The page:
1. I'm with you about neither form of "mass transit" fitting well in World Showcase. I turned 50 this year and while I'm not in great shape, I don't have any problems with walking around the Showcase. It's relaxing, actually. You see things that you wouldn't see otherwise. Like the train set in Germany - who'd see that if they were speeding past it on their way from Mexico to France?

    Maybe a cadre of those guys with bikes who will tour you around Central Park, like I saw in NYC last week. ;-)

  2. There have been several plans about adding a People Mover to World Showcase.

    Michael Crawford at Progress City, USA has a post that shows artwork of the People Mover inside a country pavilion.

    Another thought was that the People Mover would ring the lagoon (basically over the water and barely under eyesight) and stop at different places.

  3. I've actually always enjoyed walking around the World Showcase promenade. Never have I felt that it was too long since there is so much to see along it and some of the vistas are exceptional. If there's any place in Epcot that seems a bit of a stretch it's the segment between Future World and the first World Showcase pavilion one reaches whether it's Mexico or Canada. It's almost as if they need some kind of attraction there as an introduction to W.S. to break things up a bit.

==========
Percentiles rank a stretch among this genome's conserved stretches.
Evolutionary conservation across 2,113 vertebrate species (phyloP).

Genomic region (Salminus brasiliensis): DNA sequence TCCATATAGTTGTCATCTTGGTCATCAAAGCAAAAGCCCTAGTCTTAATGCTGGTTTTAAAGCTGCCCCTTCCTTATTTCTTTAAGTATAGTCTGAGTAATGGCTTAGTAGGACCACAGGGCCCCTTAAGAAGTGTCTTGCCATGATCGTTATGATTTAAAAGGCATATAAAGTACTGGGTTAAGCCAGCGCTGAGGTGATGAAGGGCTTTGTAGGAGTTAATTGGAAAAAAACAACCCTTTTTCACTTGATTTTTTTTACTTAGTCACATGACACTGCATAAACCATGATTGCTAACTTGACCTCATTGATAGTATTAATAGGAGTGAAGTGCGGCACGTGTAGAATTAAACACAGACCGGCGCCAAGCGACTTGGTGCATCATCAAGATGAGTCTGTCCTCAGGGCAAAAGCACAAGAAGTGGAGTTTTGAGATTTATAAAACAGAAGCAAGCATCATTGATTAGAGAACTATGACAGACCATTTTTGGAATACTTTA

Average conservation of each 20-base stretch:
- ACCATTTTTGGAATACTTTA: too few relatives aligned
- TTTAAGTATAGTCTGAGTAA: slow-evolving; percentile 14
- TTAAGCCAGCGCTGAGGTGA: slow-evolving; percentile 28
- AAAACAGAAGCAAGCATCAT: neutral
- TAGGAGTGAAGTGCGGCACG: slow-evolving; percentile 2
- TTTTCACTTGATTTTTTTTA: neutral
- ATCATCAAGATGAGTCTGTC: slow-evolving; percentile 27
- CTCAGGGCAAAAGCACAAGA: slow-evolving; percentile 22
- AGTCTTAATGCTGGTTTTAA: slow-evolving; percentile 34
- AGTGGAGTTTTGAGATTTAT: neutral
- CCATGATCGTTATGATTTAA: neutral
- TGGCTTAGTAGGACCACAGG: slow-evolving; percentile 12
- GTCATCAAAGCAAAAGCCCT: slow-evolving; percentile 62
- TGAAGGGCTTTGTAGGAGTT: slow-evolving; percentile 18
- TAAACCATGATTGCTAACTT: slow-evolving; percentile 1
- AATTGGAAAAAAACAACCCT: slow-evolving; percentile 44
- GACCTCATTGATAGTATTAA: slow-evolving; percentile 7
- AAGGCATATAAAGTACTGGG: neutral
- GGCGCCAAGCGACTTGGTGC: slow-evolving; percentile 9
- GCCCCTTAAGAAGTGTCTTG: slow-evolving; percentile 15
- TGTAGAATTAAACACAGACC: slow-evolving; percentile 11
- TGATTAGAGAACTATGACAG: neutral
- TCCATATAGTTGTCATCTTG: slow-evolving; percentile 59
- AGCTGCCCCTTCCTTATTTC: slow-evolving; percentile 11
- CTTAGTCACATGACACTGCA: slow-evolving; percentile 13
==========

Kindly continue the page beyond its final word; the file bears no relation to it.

I've always been intrigued by the World Cruise attraction that was being considered for Westcot. It would have been a boat ride around the lagoon that would have entered different show areas to introduce the different countries. One would board it and exit at different segments around the lagoon. I'm not sure how well this would have worked logistically but it sure sounded interesting and would have alleviated some of the walking.

  4. Omnispace: The World Cruise was my favorite Westcot idea. It's a shame it never saw the light of day. It would have been the greatest dark ride ever! I don't really have a problem with the leg of the World Showcase between Future World and Mexico, but the section between Future World and Canada always does seem overly long. I love walking around the lagoon when it's not overly hot (which is only about 1/4 of the year)

    Michael: I believe that rendering of the PeopleMover going through the Arab Nations pavilion dates from the pre-EPCOT Center idea that the World Showcase would be a figure-8 shaped building somewhere between the Seven Seas Lagoon and the TTC. I really don't see how adding a PeopleMover around the lagoon at "ground level" would work because it would block the waterways near the International Gateway and near China where the Illuminations barges are kept. I imagine it was just an early idea that the Imagineers never got to think through before it was discarded. A shame.